cash only

              1. Wine for aged gouda....a lovely tokay pinot gris from alsace. slightly sweet, but oh so delicious.

                yum. jill

                3 Replies
                1. re: jill kibler

                  weird enough, but i have had much success pairing aged gouda with zin.(ducks and covers!)

                  1. re: TBird

                    TBird- You're not crazy!
                    Stand tall!

                    The thing about goudas is they start out creamy- though aging causes them to lose moisture, develop crystallization, and concentrate the nuttiness, they are still profoundly creamy cheeses. A wine with some pronounced fruit flavors with some real tannic structure and a fair amount of alcohol are all enhanced and tamed by the goudas.

                    For those of you still looking for tasty goudas, Roth Kase in Wisconsin makes a 2yr and a three year gouda called Van Gogh- and though it is old, it remains very creamy- I like the crystals as much as the next guy, but Van Gogh is just yummy!

                    1. re: lunchbox

                      sounds good, lb! when i first started my love for cheese, the creamy stinky drippy stuff was the best. not so much anymore. bring on the nicely aged gouda! and seriously, the zin works nicely. if anyone hasn't tried it, please do so. i guarantee it! :-)

                2. Asa dutchie I'm very proud of 'our' cheese. I do miss it dearly! Just bought Old Amsterdam here at the farmers market, gotta love it!
                  I recently tried a newer even better version though, it's called Reypenaer Vsop (like the brandy) it's sooo good! creamy crystally, mmmm
                  couldn't find it at egourmet but what a little googling can't do, haha


                  1. I love the Rembrandt Gouda I've been finding at my local Kroger, for about $13.99/pound when not on sale. I sometimes get it on sale for $9.99 or so?

                    1. You will find that that cheese is one of the most wine friendly cheeses out there but it's richness does really well with a garrigue Cote du Rhone and also a nice German reisling.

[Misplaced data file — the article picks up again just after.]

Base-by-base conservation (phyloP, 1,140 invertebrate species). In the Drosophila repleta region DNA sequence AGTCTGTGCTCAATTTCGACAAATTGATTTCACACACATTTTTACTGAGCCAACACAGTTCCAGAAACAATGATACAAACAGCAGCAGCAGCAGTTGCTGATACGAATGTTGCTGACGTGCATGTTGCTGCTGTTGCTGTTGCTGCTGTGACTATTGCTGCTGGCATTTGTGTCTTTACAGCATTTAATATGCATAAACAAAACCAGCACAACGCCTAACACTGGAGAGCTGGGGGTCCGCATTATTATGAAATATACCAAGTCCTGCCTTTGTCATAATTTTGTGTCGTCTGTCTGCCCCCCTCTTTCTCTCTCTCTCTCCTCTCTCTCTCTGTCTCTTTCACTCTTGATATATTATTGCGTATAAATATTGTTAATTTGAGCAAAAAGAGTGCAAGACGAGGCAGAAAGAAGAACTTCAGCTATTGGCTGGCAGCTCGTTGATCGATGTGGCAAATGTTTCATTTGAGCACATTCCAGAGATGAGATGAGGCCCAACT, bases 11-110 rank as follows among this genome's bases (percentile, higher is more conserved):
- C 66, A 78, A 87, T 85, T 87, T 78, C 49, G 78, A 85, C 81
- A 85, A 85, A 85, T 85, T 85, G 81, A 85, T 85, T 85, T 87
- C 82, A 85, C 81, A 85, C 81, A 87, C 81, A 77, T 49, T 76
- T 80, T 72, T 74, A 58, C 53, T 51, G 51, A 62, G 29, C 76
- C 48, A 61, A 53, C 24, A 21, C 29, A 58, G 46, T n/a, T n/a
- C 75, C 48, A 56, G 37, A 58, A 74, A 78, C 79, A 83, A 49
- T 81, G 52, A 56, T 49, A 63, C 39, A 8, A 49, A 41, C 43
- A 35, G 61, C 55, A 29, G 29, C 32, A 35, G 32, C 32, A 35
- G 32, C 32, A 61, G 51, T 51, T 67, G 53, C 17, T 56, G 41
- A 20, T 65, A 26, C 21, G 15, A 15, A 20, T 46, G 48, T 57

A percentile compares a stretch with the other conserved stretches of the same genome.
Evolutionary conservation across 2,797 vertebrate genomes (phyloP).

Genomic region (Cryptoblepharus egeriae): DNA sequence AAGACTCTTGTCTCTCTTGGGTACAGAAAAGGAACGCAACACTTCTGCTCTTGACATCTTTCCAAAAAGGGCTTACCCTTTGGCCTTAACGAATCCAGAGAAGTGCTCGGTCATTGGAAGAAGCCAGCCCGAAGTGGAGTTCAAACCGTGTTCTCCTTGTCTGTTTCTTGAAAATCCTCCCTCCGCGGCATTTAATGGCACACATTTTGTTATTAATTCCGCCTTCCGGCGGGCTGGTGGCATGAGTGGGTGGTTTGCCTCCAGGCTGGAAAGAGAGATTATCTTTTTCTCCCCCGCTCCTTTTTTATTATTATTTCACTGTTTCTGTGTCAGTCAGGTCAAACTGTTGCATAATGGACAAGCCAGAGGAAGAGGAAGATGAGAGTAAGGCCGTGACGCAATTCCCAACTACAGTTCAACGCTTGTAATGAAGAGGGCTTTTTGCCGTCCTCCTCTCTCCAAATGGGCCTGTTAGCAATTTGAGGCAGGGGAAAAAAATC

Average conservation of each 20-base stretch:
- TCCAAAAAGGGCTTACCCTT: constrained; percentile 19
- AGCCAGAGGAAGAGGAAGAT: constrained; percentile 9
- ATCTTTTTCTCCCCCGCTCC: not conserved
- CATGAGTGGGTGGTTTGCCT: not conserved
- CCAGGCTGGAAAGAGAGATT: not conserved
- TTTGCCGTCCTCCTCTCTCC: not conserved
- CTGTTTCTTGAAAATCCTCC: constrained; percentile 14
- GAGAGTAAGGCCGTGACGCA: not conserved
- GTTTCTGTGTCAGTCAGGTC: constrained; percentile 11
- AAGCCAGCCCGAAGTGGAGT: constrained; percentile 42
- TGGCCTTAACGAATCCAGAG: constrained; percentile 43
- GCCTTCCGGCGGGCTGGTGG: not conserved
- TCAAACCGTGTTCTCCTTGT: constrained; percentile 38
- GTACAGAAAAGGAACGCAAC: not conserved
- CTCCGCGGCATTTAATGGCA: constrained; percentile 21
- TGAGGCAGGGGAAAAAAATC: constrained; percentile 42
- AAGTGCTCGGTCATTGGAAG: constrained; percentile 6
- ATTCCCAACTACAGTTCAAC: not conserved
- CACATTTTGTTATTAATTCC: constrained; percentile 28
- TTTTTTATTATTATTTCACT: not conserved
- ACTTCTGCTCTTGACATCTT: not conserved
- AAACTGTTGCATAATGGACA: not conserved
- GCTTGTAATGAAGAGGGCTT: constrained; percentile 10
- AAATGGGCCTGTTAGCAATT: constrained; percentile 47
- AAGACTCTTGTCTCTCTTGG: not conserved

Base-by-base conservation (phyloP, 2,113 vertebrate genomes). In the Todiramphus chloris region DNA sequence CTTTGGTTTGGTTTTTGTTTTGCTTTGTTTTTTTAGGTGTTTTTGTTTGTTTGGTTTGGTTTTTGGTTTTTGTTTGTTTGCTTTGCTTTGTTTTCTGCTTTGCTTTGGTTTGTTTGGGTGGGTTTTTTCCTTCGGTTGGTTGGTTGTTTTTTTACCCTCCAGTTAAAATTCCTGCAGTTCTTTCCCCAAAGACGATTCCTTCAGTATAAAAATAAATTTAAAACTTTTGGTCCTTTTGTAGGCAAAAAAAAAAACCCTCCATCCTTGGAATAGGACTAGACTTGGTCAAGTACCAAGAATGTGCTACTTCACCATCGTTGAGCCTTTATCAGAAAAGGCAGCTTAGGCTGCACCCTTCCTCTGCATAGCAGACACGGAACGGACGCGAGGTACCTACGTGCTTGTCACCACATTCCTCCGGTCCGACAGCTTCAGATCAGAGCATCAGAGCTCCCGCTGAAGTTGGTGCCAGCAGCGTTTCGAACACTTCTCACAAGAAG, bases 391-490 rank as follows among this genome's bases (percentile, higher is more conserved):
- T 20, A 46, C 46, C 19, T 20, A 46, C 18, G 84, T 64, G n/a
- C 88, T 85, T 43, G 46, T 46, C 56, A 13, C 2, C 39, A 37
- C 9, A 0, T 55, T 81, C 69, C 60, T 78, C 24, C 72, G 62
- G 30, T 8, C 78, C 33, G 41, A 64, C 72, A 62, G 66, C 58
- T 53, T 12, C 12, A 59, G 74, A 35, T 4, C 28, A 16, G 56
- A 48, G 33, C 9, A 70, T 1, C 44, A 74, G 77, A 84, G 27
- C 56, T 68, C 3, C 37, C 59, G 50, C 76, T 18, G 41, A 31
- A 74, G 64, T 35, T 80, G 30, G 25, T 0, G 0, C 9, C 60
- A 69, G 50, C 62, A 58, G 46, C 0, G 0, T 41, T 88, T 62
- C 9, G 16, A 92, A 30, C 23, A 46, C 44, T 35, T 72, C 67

1. And for the record those little "crystals" everyone keeps mentioning are protein. If anyone is outdoorsy or has low blood sugar, the aged goudas are great to throw in your bag there sturdy, don't mold and keep you going.

                        1. I know this isn't exactly what you answered, but I loooooooooove aged gouda. :) (Just reading this post makes me want to go out and get some right *now*.)

                          I like it with pinot noir, though I'm not sure if this is the best match per se. (Heck, I like it with anything.)

                          1. OK, I realize that this is a two year old string recently revived, but nonetheless it reminds me of an old friend who's a serious Dutch cheese fanatic. About 20 years ago he brought back from Holland a couple of aged farmer's goudas (at that time almost unobtainable in the States) and on the theory that older cheese = better cheese, stashed one away in a closet to age some more. A few years later he ceremoniously brought it out to serve at a party, and was nearly in tears when he realized the thing was hard as a rock and completely uncuttable! He couldn't even crack it with a hatchet.

                            Apparently a closet in Boston is not the ideal aging environment for a cheese. To this day we still tease him about his "paleolithic" cheese!